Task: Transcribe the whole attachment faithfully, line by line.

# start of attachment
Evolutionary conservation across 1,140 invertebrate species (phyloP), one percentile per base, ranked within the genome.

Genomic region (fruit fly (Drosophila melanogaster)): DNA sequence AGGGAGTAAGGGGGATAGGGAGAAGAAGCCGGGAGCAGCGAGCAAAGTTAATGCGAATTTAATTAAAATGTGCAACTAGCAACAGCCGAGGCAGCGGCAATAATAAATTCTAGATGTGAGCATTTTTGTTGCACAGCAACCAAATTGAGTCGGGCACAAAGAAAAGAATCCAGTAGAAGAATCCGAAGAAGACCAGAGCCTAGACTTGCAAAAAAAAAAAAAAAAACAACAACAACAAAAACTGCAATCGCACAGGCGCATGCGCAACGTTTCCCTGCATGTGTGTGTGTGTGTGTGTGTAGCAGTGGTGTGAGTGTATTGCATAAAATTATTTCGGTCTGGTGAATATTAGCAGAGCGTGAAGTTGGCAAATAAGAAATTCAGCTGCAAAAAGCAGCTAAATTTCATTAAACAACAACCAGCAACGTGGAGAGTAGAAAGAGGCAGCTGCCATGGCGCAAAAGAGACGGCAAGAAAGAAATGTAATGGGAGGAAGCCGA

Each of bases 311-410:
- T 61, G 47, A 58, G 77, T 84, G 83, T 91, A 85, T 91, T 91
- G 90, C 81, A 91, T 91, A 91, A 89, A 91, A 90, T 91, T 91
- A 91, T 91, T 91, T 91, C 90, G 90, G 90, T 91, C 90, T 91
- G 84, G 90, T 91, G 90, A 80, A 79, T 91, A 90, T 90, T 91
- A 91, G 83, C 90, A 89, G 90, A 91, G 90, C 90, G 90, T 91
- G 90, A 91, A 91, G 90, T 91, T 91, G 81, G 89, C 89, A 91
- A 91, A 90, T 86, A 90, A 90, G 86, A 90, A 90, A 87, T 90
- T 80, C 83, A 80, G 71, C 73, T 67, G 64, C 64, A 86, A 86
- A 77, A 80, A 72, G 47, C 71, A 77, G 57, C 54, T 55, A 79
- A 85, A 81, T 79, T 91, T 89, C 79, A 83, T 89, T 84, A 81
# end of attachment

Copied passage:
Evolutionary conservation across 1,140 invertebrate species (phyloP), one percentile per base, ranked within the genome.

Genomic region (fruit fly (Drosophila melanogaster)): DNA sequence AGGGAGTAAGGGGGATAGGGAGAAGAAGCCGGGAGCAGCGAGCAAAGTTAATGCGAATTTAATTAAAATGTGCAACTAGCAACAGCCGAGGCAGCGGCAATAATAAATTCTAGATGTGAGCATTTTTGTTGCACAGCAACCAAATTGAGTCGGGCACAAAGAAAAGAATCCAGTAGAAGAATCCGAAGAAGACCAGAGCCTAGACTTGCAAAAAAAAAAAAAAAAACAACAACAACAAAAACTGCAATCGCACAGGCGCATGCGCAACGTTTCCCTGCATGTGTGTGTGTGTGTGTGTGTAGCAGTGGTGTGAGTGTATTGCATAAAATTATTTCGGTCTGGTGAATATTAGCAGAGCGTGAAGTTGGCAAATAAGAAATTCAGCTGCAAAAAGCAGCTAAATTTCATTAAACAACAACCAGCAACGTGGAGAGTAGAAAGAGGCAGCTGCCATGGCGCAAAAGAGACGGCAAGAAAGAAATGTAATGGGAGGAAGCCGA

Each of bases 311-410:
- T 61, G 47, A 58, G 77, T 84, G 83, T 91, A 85, T 91, T 91
- G 90, C 81, A 91, T 91, A 91, A 89, A 91, A 90, T 91, T 91
- A 91, T 91, T 91, T 91, C 90, G 90, G 90, T 91, C 90, T 91
- G 84, G 90, T 91, G 90, A 80, A 79, T 91, A 90, T 90, T 91
- A 91, G 83, C 90, A 89, G 90, A 91, G 90, C 90, G 90, T 91
- G 90, A 91, A 91, G 90, T 91, T 91, G 81, G 89, C 89, A 91
- A 91, A 90, T 86, A 90, A 90, G 86, A 90, A 90, A 87, T 90
- T 80, C 83, A 80, G 71, C 73, T 67, G 64, C 64, A 86, A 86
- A 77, A 80, A 72, G 47, C 71, A 77, G 57, C 54, T 55, A 79
- A 85, A 81, T 79, T 91, T 89, C 79, A 83, T 89, T 84, A 81